the only two reasons I can think of are politeness(he is talking to himself) or because it might be confused with the passive(because it's potential)
This is called ら抜き言葉, 'words without ら', and while it is often used informally by younger speakers, it's non-standard and therefore can make you look sloppy if you use it in a formal environment. It can apply to any 一段 verb, so long as you can use the potential with it: いれる, 見れる, 変えれる, 食べれる etc. Note that when an 一段 ～られる is passive rather than potential you cannot remove ら.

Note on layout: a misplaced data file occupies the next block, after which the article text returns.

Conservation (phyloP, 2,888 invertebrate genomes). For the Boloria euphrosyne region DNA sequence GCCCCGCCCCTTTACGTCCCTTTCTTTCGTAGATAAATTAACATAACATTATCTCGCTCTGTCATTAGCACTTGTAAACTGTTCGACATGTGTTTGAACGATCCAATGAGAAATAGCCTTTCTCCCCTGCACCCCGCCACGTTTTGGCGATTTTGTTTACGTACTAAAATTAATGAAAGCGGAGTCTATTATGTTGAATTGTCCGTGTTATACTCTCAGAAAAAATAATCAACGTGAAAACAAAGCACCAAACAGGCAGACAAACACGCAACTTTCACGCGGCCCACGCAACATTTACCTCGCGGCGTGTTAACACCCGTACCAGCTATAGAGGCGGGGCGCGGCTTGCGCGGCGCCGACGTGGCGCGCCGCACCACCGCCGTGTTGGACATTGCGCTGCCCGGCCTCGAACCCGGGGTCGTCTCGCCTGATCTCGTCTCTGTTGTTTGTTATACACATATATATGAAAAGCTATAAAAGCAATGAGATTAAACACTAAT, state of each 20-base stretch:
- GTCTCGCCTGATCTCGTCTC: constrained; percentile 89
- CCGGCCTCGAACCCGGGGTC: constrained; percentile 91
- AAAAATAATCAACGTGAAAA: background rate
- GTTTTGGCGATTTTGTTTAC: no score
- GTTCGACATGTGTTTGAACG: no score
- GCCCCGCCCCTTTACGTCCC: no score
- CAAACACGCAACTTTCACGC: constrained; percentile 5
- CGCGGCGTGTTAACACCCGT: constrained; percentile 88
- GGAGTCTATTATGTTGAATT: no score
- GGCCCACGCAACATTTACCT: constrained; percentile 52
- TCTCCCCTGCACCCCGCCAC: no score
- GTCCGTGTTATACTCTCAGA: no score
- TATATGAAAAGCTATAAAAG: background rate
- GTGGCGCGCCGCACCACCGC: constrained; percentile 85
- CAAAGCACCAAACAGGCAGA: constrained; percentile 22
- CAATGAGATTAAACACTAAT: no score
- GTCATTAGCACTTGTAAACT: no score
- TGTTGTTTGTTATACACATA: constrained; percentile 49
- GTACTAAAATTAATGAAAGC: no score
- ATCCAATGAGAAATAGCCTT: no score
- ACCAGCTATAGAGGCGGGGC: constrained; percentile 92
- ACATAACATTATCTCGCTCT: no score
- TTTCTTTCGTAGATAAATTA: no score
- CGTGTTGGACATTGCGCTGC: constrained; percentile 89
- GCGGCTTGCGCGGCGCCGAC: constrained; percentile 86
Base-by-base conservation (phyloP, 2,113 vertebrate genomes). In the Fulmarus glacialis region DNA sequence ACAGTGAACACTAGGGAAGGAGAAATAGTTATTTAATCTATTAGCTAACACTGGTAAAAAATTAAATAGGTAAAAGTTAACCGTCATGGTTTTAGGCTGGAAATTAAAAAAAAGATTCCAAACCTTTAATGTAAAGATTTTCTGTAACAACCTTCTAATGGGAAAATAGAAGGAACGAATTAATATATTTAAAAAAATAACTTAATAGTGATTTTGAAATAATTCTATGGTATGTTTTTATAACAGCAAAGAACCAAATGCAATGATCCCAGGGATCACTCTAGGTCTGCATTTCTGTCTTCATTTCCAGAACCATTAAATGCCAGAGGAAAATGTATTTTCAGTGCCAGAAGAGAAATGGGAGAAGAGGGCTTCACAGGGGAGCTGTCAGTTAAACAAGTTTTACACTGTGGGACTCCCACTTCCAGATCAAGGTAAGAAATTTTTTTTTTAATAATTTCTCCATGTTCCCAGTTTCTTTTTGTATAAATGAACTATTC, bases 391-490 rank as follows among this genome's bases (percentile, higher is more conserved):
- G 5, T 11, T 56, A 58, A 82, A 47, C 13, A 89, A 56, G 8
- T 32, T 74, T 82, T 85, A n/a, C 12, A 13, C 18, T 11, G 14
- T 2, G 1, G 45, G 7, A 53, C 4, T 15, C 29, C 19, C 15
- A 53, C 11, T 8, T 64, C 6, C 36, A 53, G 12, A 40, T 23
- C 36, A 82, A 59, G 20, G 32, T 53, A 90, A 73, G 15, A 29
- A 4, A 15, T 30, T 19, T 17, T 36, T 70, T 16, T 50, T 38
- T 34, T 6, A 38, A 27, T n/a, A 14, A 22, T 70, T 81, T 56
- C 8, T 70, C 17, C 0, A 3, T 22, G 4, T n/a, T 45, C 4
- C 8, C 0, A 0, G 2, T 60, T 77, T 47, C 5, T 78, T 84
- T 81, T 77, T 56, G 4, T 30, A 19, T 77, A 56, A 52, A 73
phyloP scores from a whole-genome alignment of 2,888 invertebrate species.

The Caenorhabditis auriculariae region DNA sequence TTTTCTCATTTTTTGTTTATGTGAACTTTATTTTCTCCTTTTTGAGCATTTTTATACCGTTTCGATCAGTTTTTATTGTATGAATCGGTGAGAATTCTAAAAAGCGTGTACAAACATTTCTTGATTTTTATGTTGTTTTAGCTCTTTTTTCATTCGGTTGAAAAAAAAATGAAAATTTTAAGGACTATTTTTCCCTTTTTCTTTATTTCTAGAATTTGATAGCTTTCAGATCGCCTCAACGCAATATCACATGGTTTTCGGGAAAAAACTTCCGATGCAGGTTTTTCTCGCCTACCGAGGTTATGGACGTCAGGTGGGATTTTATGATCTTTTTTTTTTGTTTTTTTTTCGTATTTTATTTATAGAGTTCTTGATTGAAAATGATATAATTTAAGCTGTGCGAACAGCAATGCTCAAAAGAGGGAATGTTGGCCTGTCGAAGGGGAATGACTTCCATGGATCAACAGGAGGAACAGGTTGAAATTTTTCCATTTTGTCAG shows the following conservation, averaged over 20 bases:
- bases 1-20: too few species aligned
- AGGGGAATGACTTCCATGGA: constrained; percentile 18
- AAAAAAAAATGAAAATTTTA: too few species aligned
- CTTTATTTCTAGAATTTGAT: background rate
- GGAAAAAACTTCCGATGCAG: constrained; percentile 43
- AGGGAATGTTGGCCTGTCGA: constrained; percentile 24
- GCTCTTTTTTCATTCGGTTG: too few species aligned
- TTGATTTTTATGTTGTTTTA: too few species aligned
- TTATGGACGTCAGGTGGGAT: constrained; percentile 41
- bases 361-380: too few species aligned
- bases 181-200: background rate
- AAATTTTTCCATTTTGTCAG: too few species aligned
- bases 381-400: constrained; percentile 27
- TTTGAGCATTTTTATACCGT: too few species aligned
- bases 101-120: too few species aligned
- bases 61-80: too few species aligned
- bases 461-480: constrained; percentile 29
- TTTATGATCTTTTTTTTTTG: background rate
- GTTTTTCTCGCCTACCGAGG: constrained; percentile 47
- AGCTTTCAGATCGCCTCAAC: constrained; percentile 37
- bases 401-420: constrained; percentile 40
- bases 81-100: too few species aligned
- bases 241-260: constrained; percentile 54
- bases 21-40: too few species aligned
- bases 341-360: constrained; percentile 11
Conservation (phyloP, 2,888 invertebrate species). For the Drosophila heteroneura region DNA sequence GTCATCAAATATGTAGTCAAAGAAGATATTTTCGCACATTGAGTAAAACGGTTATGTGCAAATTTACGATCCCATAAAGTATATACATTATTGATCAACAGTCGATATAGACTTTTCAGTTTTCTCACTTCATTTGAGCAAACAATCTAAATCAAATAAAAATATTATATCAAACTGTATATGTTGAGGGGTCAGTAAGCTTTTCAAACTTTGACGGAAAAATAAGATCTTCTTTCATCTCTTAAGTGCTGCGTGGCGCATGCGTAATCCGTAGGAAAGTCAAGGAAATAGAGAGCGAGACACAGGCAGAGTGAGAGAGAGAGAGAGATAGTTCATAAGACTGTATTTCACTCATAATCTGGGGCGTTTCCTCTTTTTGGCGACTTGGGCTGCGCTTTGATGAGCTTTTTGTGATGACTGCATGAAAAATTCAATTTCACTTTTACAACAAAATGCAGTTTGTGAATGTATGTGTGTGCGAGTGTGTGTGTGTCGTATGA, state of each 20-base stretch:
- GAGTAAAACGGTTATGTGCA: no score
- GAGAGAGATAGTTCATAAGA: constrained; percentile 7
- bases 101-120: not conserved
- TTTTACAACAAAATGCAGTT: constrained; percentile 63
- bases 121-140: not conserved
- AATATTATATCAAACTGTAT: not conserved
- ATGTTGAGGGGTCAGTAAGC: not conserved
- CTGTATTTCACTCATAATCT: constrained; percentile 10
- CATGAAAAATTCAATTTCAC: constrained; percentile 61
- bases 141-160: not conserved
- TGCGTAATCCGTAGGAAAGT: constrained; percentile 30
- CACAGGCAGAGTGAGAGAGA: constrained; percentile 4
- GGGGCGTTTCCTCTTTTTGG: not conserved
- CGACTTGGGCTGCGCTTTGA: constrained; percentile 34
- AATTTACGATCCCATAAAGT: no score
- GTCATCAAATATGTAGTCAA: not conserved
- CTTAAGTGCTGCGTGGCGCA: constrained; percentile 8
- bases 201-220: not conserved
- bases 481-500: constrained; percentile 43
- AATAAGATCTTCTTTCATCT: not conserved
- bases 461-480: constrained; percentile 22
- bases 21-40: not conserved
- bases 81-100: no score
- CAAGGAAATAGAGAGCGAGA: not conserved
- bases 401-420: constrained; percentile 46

It most likely arose because, for 五段 verbs ending in ～る, 「～れる」 is the standard potential form, plus it creates a distinction between the passive and potential forms.